Researchers study the white dwarf exhibiting periodic transits of planetary debris

Researchers study the white dwarf exhibiting periodic transits of planetary debris

Scientists have undertaken a study on the first white dwarf to exhibit periodic transits of planetary debris.

What is the white dwarf?

The mysterious white dwarf is known as WD 1145+017 and it showcases periodic transits of planetary debris. Researchers have carried out the study to determine the parameters of the white dwarf and find insights into the qualities of the debris which surround it periodically.

The white dwarf is located around 570 light years away, with a size of about 2% of the sun and an approximate mass of 0.63 solar masses. It is the first known white dwarf with a transit of planetary debris orbiting it, and these transits of debris were first noticed by astronomers in 2015. Other observations have suggested that the object which orbits the white dwarf, which happens every 4.5 hours, is an asteroid being shredded apart by the white dwarf, however, more research is needed to add to this possible explanation.

What were the results of the study?

The researchers wrote that they have achieved: “The first simultaneous fast optical spectrophotometry and broad-band photometry of the system, obtained with the Gran Telescopio Canarias (GTC0).” They made multiple observations about the white dwarf and the debris surrounding it as part of the study.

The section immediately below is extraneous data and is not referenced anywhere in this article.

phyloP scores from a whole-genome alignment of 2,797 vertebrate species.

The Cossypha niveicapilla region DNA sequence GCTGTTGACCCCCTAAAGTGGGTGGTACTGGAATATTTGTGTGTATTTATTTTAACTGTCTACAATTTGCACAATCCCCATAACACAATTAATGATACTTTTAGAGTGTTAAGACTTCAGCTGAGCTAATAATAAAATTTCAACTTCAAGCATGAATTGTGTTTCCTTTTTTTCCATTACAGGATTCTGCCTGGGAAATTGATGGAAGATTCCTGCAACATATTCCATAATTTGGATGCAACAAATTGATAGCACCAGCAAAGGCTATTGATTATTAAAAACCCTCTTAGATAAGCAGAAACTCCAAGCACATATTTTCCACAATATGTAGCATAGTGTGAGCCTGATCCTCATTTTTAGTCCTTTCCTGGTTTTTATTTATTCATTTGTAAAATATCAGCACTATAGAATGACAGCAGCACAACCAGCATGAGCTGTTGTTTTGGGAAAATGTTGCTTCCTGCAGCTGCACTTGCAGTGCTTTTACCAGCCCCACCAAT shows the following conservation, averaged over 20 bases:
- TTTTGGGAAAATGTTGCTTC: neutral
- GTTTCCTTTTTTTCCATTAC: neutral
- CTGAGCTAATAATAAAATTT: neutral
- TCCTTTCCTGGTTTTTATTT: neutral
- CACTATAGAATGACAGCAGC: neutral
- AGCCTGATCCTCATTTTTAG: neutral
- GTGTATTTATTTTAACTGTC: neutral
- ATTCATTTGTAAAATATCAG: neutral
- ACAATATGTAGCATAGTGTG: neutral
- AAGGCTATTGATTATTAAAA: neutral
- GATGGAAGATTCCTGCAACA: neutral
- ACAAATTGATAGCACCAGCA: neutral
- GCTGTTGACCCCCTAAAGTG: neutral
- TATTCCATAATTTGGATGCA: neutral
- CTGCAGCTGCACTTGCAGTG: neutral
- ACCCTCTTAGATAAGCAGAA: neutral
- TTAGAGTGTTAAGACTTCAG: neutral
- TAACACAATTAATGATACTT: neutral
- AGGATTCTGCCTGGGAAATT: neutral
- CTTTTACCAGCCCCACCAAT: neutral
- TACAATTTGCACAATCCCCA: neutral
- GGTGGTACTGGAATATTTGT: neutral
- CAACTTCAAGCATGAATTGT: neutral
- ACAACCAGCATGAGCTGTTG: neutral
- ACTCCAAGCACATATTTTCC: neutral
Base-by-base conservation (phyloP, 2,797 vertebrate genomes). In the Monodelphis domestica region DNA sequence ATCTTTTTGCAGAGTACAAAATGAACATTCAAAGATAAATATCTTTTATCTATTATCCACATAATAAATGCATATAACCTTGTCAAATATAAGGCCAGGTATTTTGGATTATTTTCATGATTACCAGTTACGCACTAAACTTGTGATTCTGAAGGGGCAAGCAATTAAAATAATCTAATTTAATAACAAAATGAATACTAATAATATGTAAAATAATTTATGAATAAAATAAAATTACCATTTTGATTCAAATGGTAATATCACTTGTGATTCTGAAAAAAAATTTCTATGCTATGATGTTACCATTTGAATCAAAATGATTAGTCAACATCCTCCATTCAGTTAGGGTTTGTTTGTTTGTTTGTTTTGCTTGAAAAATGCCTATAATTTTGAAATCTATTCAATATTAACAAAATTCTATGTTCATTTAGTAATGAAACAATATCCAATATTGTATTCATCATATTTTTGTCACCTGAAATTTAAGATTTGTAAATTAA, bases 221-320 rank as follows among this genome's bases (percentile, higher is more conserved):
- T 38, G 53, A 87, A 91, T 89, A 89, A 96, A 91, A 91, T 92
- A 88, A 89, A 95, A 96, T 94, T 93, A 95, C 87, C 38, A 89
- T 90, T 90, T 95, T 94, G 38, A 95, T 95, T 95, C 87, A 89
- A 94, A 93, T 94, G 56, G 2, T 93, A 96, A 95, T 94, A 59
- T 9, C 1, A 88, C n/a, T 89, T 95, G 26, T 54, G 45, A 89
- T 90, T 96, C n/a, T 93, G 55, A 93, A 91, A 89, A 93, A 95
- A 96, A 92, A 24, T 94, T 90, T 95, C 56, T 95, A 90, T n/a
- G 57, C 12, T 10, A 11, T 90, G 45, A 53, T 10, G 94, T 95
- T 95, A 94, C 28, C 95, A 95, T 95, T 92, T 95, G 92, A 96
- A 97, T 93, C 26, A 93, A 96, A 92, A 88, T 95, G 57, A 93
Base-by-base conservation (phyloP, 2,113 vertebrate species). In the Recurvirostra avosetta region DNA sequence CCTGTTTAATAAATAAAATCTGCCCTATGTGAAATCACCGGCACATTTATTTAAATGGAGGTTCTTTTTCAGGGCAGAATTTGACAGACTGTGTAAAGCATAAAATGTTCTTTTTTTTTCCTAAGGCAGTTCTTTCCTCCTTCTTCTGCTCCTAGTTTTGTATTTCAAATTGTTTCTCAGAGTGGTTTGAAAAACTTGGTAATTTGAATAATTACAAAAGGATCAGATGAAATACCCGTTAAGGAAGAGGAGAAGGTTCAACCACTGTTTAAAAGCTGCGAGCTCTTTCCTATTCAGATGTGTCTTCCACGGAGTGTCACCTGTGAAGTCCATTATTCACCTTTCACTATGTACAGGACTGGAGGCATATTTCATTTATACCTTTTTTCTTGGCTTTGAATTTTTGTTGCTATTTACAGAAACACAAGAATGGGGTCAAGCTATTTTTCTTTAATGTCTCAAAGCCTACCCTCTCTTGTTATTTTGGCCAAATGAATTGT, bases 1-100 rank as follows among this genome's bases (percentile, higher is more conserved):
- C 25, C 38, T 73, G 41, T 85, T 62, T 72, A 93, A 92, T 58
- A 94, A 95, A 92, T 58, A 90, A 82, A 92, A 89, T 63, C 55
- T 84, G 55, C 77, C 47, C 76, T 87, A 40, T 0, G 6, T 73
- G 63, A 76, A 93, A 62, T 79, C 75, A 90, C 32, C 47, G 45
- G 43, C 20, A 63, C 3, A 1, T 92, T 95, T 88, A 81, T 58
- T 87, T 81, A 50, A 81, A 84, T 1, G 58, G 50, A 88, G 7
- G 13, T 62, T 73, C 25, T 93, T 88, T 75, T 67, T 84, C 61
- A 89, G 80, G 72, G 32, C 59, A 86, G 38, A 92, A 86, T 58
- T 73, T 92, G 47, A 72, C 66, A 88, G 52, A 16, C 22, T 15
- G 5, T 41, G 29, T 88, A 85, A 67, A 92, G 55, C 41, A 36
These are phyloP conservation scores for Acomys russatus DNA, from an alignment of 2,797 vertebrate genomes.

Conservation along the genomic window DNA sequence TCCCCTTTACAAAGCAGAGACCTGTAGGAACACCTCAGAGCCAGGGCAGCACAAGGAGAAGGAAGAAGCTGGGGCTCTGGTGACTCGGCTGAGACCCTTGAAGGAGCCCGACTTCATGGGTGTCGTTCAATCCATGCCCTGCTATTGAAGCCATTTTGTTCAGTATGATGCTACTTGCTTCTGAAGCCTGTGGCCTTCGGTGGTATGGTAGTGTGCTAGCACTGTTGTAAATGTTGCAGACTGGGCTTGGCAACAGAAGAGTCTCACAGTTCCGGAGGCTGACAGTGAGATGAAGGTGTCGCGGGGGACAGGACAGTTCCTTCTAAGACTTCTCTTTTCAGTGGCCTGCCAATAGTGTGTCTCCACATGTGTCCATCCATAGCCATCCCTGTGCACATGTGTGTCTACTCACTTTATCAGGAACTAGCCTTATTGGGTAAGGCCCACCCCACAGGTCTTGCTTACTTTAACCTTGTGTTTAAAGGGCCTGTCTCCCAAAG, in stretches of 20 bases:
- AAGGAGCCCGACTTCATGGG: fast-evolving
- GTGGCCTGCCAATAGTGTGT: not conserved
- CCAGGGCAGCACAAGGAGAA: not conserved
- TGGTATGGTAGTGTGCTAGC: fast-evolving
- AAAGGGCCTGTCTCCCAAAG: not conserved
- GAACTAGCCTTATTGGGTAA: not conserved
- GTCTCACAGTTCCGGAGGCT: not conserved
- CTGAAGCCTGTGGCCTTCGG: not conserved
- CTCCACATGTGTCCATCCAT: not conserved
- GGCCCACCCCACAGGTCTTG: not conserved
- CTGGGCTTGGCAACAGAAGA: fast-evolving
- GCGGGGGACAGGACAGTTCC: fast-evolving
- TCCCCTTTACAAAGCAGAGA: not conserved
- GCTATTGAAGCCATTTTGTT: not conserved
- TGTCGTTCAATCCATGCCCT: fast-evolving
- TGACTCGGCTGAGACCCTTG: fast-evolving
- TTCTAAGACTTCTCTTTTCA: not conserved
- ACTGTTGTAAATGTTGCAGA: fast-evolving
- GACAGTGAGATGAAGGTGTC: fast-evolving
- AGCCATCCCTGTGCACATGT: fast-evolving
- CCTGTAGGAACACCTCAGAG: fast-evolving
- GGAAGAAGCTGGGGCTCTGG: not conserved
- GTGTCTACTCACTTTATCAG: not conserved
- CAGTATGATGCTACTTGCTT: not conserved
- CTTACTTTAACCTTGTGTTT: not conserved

The researchers have been able to confirm:

  • No significant colour differences by dividing the GTC spectrophotometry into five wavelength bands, thereby confirming grey transits in the optical

Read more:

  • The achromatic nature of the transits that can allow the presence of small-sized particles is arguably caused by the absorption by an optically thick structure
  • The longest and deepest transit recorded in the data exhibits a complex structure around minimum light that can be well modelled by multiple overlapping dust clouds
  • The parameters of the white dwarf have been determined using archival photometry and using the Gaia Data Release 2
  • Time-resolved spectroscopy with a higher signal-to-noise ratio may allow more information on the white dwarf and the debris

The study was essential in the effort to investigate the qualities of the white dwarf and the debris surrounding it, but there may remain further research to be done to reveal more details about the star and its debris.

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